In the days of our grandmothers — those thrifty, industrious women — reading was a crime, unless out of The Book. Secular reading was idleness and worse. Women of our class were not sufficiently educated to be able to understand classical literature, and there was little, if any , of a popular nature. Moreover, even newspapers and magazines were expensive and there was little ready money in those days.
Above all, carding and spinning and embroidering left few idle half- hours on the hands of the women. So they lived their worthy and virtuous lives, in which written words, except for the purposes of devotion had no place.
Things have altered greatly, but there are still great numbers of women whose duties leave them no time for reading. In the country too, the type exists of those who consider reading a waste of time… Nevertheless, for the busiest housewife, there is some virtue in reading, if it be of the right kind, if it should be merely as a refresher of the mind.
A woman should read just what men read. It doubles the interest if you can talk of what you read to those of your own household. A case is possible where a woman might read for the benefit of her husband, not to raise herself so much as to raise him. I know one such.
The wife thinks that her husband engrosses himself too much in business and she induces him to read for relaxation. To that end, she chooses books that she thinks will interest him, reads them herself and talks about them to him as she proceeds.
Perhaps unconsciously, her reading is, in consequence, not of the usual feminine character. I was struck with this when she recommended to my notice Lord Roberts’ Forty-one Years in India.”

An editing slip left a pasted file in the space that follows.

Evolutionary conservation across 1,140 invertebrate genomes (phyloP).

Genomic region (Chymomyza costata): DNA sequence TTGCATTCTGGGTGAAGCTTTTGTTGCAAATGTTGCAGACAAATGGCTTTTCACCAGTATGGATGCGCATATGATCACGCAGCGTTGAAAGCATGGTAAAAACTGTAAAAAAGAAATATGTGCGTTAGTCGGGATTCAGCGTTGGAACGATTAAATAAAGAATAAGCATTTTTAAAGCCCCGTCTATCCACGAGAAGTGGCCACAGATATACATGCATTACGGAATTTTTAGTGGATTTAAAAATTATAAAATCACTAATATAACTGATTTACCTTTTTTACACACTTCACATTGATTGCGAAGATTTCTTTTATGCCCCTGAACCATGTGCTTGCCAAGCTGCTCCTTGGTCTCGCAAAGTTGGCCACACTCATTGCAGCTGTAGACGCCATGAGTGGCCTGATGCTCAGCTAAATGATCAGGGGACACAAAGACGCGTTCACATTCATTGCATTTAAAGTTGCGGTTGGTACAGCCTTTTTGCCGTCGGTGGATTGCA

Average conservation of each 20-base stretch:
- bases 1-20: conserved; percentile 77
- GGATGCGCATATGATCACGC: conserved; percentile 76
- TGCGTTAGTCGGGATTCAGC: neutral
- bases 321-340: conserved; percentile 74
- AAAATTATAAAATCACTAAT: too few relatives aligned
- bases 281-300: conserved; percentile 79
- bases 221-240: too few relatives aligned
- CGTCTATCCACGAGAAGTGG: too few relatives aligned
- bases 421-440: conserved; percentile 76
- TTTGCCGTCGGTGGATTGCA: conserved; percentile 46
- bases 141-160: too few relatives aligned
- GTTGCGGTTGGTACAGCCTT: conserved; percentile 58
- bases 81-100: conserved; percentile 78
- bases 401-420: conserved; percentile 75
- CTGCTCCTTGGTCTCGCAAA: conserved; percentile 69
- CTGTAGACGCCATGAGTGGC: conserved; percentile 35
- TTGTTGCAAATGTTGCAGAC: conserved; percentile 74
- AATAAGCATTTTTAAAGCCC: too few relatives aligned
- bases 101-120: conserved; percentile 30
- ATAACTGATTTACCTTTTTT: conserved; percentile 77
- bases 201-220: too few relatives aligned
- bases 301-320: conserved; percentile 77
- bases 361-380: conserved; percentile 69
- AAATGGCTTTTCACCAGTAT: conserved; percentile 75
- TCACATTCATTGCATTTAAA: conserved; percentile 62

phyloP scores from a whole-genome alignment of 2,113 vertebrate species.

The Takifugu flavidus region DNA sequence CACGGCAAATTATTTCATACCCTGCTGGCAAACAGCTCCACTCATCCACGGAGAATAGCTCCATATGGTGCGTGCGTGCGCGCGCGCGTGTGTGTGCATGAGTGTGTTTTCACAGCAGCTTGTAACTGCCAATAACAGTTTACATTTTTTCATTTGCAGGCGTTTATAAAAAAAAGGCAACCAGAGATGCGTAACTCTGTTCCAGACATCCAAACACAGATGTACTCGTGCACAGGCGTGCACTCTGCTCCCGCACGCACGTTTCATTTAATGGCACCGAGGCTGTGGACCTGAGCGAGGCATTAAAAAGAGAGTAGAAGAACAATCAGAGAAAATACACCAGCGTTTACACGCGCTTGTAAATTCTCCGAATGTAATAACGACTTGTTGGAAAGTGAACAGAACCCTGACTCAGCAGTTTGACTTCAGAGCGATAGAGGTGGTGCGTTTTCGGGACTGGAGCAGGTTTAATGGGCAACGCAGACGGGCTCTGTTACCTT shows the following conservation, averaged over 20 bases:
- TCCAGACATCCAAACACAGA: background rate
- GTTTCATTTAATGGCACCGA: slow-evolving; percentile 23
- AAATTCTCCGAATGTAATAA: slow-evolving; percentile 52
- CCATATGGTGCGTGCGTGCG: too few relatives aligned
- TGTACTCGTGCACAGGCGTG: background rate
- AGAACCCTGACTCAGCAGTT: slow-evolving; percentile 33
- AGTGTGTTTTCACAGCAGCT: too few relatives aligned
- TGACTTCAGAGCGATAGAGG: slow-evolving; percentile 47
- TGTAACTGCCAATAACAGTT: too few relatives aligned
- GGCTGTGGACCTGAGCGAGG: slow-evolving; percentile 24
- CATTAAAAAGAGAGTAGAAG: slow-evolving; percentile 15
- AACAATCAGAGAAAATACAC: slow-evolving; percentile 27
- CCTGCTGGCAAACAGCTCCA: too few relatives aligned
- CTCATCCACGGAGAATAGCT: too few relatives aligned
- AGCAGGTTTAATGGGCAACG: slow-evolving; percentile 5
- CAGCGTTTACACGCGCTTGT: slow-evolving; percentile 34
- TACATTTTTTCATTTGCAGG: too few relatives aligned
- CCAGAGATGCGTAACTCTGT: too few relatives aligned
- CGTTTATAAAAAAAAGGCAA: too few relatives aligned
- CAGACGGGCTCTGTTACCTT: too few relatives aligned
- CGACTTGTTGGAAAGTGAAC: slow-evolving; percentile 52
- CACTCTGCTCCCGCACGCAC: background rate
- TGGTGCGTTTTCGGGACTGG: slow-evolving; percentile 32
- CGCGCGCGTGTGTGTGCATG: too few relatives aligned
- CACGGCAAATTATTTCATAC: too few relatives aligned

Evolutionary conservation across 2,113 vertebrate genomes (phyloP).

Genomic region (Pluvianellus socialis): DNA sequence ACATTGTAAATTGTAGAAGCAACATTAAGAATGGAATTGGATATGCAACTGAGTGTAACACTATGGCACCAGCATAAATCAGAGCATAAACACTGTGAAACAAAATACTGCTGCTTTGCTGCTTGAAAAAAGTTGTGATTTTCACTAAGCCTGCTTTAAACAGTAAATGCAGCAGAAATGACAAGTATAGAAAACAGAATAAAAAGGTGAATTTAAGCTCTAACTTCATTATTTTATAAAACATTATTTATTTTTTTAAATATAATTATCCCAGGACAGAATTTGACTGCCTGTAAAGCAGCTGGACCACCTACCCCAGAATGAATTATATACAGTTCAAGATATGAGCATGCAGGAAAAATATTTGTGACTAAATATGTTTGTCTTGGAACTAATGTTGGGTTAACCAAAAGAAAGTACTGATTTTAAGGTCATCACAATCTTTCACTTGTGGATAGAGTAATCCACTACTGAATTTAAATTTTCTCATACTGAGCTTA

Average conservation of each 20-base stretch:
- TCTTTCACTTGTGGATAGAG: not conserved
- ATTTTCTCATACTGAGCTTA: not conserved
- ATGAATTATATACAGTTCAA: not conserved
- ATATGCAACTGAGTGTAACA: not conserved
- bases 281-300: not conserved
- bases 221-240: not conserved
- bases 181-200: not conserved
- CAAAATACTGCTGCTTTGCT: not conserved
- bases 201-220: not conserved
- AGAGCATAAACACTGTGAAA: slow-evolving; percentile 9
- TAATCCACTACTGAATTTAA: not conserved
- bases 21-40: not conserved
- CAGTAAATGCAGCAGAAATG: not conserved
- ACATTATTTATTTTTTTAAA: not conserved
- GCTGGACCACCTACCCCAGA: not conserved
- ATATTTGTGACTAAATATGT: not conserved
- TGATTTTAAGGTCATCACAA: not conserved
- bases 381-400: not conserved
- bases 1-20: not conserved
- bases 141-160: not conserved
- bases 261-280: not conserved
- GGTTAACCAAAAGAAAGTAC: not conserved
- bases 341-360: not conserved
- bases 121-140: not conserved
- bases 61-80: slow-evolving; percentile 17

To tell the truth, I did not find it the most interesting thing in the world to read about wars and military manoeuvres, but struggled on bravely to the end, partly encouraged by the thought of that other woman’s wifely devotion; and now that Lord Roberts’ name and fame are once more of household, living interest, who so proud as I to be able to assure the family circle that here was the modest man to conquer mountains and men.
Another girl of my acquaintance used to talk often of the superior and god-like qualities of her lover. He was more clever than anybody she had ever met, and he talked to her of Carlyle; and the loving girl made the brave attempt to read one book of Carlyle’s; but the thing about it that struck her most was that “Alec” could understand it.
I have not seen her since her marriage, but sometimes wondered how she squared her wifely duty with those awful books she was determined to conquer — with his assistance. The conclusion of the whole matter —- well what is it? We, who have to live busy domestic lives, shall we read at all, and what shall it be?
The only possible answer seems to be to read what pleases us; but there is a better way than that. Read, if you can, something that will please and interest somebody else. Fathers, brothers, lovers, husbands, sons — we live for those chiefly, and we must read for them. They will not ask us to do it, and we must not make it obtrusive that we do so; but if the thought is in our minds, we cannot err.